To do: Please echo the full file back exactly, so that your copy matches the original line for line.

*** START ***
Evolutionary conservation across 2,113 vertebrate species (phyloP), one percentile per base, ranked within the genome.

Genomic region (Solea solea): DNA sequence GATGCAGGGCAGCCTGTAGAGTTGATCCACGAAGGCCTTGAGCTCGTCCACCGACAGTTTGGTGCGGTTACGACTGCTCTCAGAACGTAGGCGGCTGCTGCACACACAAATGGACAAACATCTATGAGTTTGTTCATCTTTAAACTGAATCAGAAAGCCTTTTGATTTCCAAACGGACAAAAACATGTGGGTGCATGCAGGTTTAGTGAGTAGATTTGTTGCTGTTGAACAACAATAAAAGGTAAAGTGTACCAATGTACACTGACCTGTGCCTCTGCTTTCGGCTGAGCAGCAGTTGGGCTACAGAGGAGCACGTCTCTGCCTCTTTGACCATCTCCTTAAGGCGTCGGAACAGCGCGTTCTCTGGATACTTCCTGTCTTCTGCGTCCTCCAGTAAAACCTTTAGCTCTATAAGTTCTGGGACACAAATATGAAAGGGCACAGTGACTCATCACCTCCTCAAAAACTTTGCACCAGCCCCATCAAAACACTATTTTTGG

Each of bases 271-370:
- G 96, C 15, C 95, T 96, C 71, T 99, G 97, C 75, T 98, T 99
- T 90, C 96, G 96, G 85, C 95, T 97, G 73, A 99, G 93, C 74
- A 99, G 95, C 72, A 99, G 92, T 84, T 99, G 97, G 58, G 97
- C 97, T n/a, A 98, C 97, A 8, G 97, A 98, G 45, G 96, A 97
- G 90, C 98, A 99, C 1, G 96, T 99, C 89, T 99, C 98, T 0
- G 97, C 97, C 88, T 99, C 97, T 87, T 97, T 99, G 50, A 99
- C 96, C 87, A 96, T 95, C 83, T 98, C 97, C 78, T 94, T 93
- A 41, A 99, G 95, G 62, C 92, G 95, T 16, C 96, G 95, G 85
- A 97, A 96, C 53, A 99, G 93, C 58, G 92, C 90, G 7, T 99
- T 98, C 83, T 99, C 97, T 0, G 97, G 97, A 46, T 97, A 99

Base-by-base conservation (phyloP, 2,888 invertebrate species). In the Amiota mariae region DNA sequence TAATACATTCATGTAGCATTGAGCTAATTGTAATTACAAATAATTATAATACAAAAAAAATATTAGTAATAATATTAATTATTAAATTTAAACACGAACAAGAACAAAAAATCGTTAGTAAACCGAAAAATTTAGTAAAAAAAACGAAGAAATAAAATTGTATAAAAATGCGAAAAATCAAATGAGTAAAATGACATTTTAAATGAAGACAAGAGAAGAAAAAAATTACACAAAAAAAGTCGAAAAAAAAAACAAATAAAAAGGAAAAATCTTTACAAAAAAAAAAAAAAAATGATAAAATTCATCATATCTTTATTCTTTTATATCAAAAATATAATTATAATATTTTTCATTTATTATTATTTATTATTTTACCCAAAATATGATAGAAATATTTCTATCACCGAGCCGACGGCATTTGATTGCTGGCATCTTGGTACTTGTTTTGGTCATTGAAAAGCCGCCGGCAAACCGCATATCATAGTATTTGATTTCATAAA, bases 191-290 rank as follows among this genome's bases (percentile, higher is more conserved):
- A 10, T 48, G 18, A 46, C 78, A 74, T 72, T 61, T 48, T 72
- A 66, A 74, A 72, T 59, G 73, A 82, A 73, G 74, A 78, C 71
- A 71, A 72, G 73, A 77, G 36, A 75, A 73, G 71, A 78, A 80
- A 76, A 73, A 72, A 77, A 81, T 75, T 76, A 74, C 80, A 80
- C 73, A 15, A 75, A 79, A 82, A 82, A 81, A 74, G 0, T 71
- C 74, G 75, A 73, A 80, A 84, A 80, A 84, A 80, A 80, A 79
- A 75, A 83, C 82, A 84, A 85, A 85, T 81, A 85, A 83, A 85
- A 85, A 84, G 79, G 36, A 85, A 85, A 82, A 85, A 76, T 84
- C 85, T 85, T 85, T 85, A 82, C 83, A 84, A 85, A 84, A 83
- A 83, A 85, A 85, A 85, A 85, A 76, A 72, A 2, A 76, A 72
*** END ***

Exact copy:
Evolutionary conservation across 2,113 vertebrate species (phyloP), one percentile per base, ranked within the genome.

Genomic region (Solea solea): DNA sequence GATGCAGGGCAGCCTGTAGAGTTGATCCACGAAGGCCTTGAGCTCGTCCACCGACAGTTTGGTGCGGTTACGACTGCTCTCAGAACGTAGGCGGCTGCTGCACACACAAATGGACAAACATCTATGAGTTTGTTCATCTTTAAACTGAATCAGAAAGCCTTTTGATTTCCAAACGGACAAAAACATGTGGGTGCATGCAGGTTTAGTGAGTAGATTTGTTGCTGTTGAACAACAATAAAAGGTAAAGTGTACCAATGTACACTGACCTGTGCCTCTGCTTTCGGCTGAGCAGCAGTTGGGCTACAGAGGAGCACGTCTCTGCCTCTTTGACCATCTCCTTAAGGCGTCGGAACAGCGCGTTCTCTGGATACTTCCTGTCTTCTGCGTCCTCCAGTAAAACCTTTAGCTCTATAAGTTCTGGGACACAAATATGAAAGGGCACAGTGACTCATCACCTCCTCAAAAACTTTGCACCAGCCCCATCAAAACACTATTTTTGG

Each of bases 271-370:
- G 96, C 15, C 95, T 96, C 71, T 99, G 97, C 75, T 98, T 99
- T 90, C 96, G 96, G 85, C 95, T 97, G 73, A 99, G 93, C 74
- A 99, G 95, C 72, A 99, G 92, T 84, T 99, G 97, G 58, G 97
- C 97, T n/a, A 98, C 97, A 8, G 97, A 98, G 45, G 96, A 97
- G 90, C 98, A 99, C 1, G 96, T 99, C 89, T 99, C 98, T 0
- G 97, C 97, C 88, T 99, C 97, T 87, T 97, T 99, G 50, A 99
- C 96, C 87, A 96, T 95, C 83, T 98, C 97, C 78, T 94, T 93
- A 41, A 99, G 95, G 62, C 92, G 95, T 16, C 96, G 95, G 85
- A 97, A 96, C 53, A 99, G 93, C 58, G 92, C 90, G 7, T 99
- T 98, C 83, T 99, C 97, T 0, G 97, G 97, A 46, T 97, A 99

Base-by-base conservation (phyloP, 2,888 invertebrate species). In the Amiota mariae region DNA sequence TAATACATTCATGTAGCATTGAGCTAATTGTAATTACAAATAATTATAATACAAAAAAAATATTAGTAATAATATTAATTATTAAATTTAAACACGAACAAGAACAAAAAATCGTTAGTAAACCGAAAAATTTAGTAAAAAAAACGAAGAAATAAAATTGTATAAAAATGCGAAAAATCAAATGAGTAAAATGACATTTTAAATGAAGACAAGAGAAGAAAAAAATTACACAAAAAAAGTCGAAAAAAAAAACAAATAAAAAGGAAAAATCTTTACAAAAAAAAAAAAAAAATGATAAAATTCATCATATCTTTATTCTTTTATATCAAAAATATAATTATAATATTTTTCATTTATTATTATTTATTATTTTACCCAAAATATGATAGAAATATTTCTATCACCGAGCCGACGGCATTTGATTGCTGGCATCTTGGTACTTGTTTTGGTCATTGAAAAGCCGCCGGCAAACCGCATATCATAGTATTTGATTTCATAAA, bases 191-290 rank as follows among this genome's bases (percentile, higher is more conserved):
- A 10, T 48, G 18, A 46, C 78, A 74, T 72, T 61, T 48, T 72
- A 66, A 74, A 72, T 59, G 73, A 82, A 73, G 74, A 78, C 71
- A 71, A 72, G 73, A 77, G 36, A 75, A 73, G 71, A 78, A 80
- A 76, A 73, A 72, A 77, A 81, T 75, T 76, A 74, C 80, A 80
- C 73, A 15, A 75, A 79, A 82, A 82, A 81, A 74, G 0, T 71
- C 74, G 75, A 73, A 80, A 84, A 80, A 84, A 80, A 80, A 79
- A 75, A 83, C 82, A 84, A 85, A 85, T 81, A 85, A 83, A 85
- A 85, A 84, G 79, G 36, A 85, A 85, A 82, A 85, A 76, T 84
- C 85, T 85, T 85, T 85, A 82, C 83, A 84, A 85, A 84, A 83
- A 83, A 85, A 85, A 85, A 85, A 76, A 72, A 2, A 76, A 72